In a nutshell, during the structural edit, I will look at things like:

  • Does the text make logical sense? Do I need to move any chunks of text from one sub-heading to another one?
  • Does the blog post need more sub-headings (Heading 2’s or Heading 3’s)? Can I break down the paragraphs even more?
  • Can I remove some more text?
  • Is it possible to make the sentences shorter to improve the readability of the blog post?

It’s not unusual for me to remove another good 500 to 1,000 words at this stage. So after the structural edit, I’m often left with something like 1,500-1,700 words. And that’s close to the word count of the final piece.

Line edit 

During this pass at the text, you’ll look at things like:

  • Grammar and form.
  • Punctuation.
  • Spelling.
  • Choice of vocabulary and repetition.

By now, your blog post should be in fairly good shape. So this round shouldn’t take too long. And in fact, if you’ve done these checks during the structural edit, you may want to skip it altogether (although an extra check won’t hurt!).

Proofreading and polishing 

This is the last round of checking your blog post, where you’ll probably be making tiny cosmetic changes and check that the blog post reads well. If you’re familiar with the Yoast SEO plugin, this is the phase where you want to look at readability and SEO to make sure you get green lights. And although I know getting green lights on the Yoast SEO plugin isn’t the end all be all, I do like to make sure my readability is the best it can be!

If you want to know more about optimising your content using the Yoast SEO plugin, this is the blog post for you. The main point to bear in mind here is that when you start from a transcription, sentences tend to be quite long. So you’ll need to shorten them to make sure the text is easy to read on a screen.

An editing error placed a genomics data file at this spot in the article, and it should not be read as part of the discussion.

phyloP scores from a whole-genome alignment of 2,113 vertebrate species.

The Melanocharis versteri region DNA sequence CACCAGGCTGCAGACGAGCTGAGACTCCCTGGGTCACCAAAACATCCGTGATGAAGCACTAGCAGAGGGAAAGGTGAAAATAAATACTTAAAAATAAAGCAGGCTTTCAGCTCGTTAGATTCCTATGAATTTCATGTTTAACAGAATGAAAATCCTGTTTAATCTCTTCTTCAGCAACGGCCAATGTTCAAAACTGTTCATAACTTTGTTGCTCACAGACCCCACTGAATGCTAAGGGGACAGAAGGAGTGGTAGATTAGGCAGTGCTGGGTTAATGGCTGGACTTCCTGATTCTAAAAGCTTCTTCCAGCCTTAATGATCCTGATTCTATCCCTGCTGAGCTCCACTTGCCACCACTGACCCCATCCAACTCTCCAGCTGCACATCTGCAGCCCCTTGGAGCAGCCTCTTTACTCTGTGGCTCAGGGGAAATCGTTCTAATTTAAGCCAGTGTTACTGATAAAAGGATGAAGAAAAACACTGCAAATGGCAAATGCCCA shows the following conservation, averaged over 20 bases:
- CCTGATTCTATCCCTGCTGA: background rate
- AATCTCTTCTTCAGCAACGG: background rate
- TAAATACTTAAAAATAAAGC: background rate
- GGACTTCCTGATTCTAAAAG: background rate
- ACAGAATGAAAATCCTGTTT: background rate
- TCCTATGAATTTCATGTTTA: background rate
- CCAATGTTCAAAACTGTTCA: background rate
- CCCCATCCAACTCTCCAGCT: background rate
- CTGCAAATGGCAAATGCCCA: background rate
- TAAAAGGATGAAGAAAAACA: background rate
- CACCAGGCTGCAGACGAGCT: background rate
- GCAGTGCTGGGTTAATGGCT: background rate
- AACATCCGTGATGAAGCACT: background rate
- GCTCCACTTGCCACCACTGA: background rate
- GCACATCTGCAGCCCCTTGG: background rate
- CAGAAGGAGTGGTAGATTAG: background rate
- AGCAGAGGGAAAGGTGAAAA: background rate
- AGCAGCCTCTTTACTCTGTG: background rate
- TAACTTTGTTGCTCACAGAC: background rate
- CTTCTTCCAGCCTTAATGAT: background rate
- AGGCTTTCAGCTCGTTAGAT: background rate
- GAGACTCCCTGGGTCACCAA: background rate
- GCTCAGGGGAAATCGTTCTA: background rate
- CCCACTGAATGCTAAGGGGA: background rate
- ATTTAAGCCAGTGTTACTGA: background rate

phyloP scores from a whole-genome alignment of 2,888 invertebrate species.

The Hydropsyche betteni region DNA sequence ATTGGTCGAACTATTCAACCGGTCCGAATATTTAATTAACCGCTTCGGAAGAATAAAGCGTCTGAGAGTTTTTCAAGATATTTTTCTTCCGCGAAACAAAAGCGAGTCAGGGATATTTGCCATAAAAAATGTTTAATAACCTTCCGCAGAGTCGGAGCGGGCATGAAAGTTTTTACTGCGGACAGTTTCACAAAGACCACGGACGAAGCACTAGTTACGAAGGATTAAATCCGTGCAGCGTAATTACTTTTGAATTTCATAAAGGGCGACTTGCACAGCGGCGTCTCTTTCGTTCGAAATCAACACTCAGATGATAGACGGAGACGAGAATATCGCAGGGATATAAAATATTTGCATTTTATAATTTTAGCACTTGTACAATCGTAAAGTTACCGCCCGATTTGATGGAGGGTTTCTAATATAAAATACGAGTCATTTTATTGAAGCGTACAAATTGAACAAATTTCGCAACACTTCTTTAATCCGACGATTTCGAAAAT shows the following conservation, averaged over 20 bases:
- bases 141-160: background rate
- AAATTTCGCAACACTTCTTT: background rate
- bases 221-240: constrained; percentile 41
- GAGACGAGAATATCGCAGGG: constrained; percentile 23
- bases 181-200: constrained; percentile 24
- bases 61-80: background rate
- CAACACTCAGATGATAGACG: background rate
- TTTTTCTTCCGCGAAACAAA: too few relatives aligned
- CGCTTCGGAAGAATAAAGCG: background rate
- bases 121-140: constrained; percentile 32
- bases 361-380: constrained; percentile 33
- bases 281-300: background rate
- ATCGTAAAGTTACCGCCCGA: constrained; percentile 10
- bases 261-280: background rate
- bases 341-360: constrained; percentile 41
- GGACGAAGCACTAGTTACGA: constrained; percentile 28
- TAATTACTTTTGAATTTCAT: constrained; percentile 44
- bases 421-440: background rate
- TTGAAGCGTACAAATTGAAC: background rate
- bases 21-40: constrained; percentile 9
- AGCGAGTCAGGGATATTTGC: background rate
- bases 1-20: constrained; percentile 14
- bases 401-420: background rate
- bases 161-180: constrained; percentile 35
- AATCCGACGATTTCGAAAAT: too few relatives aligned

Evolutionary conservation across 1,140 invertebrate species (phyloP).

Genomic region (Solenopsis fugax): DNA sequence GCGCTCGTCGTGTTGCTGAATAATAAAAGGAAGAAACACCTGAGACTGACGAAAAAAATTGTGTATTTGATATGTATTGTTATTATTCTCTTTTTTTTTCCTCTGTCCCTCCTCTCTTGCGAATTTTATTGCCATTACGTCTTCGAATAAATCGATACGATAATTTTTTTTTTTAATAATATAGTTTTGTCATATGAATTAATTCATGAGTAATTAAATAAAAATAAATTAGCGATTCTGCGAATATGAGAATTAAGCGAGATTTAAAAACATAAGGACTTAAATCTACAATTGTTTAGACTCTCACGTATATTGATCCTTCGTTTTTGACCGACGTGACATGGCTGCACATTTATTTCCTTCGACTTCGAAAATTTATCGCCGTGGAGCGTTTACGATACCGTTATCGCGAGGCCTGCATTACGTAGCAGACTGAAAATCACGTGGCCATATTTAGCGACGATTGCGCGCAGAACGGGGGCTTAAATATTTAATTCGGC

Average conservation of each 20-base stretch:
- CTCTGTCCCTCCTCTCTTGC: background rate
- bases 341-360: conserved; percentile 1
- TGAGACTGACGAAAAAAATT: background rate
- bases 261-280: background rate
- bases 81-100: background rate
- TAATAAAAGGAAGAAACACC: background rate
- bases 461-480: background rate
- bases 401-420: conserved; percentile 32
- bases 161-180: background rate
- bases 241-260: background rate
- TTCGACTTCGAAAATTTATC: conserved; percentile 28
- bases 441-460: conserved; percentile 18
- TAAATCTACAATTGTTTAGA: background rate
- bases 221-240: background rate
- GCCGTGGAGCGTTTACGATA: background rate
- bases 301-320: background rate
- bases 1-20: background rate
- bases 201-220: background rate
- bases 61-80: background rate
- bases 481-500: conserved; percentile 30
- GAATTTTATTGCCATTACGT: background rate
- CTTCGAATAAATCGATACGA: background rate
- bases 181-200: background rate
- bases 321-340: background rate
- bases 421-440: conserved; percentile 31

As this is the final check before you hit the publish button, it’s also important that you spend some time making sure the blog post is visually appealing and easy to scan.

So you’ll want to have:

  • Plenty of white space on the page.
  • Bold text that highlights the most important points.
  • Bullet points where necessary.
  • Images (plan for at least one image for every 500 words).
  • A Call To Action (CTA) at the end.

How long does it take to turn a podcast episode into a blog post?

How long it takes you to re-purpose a podcast episode into a blog post depends on how long the episode is, how long you’re prepared to work on your blog post to make it the best it can be, and how experienced you are at doing this.

I find that the first pass takes the longest to complete. The original transcription is often very long, and simply because of the amount of text you’ve got to go through, you’re looking at spending at least 1.5-2 hours turning that into something you can work with. 

You’re then looking at at least another hour for the second pass and probably another hour for editing rounds. All in all, re-purposing an episode of about 20-30 can take you anything between 3 and 5 hours. A lot of it also depends on how much you cut and how many edits you make in the first round. I definitely find that the more improvements I can make during the first pass, the quicker it’ll be later, so I don’t mind spending an initial chunk of time making sure the copy is as good as it can be.

So here they are – the exact steps I follow to re-purpose a podcast episode into a standalone blog post.

Comments

  1. Lyndsay

    Wow!! So much goes into transforming a transcript into a blog post! Amazing insight Sara and goes to show just how much you put into each blog post you write.

    1. Mamma is the boss

      Thank you, Lyndsay! A lot of people think it must be easier and quicker than writing from scratch because the content is already there. But a lot more extra cutting and editing needs to go into it. I love the process though! 🙂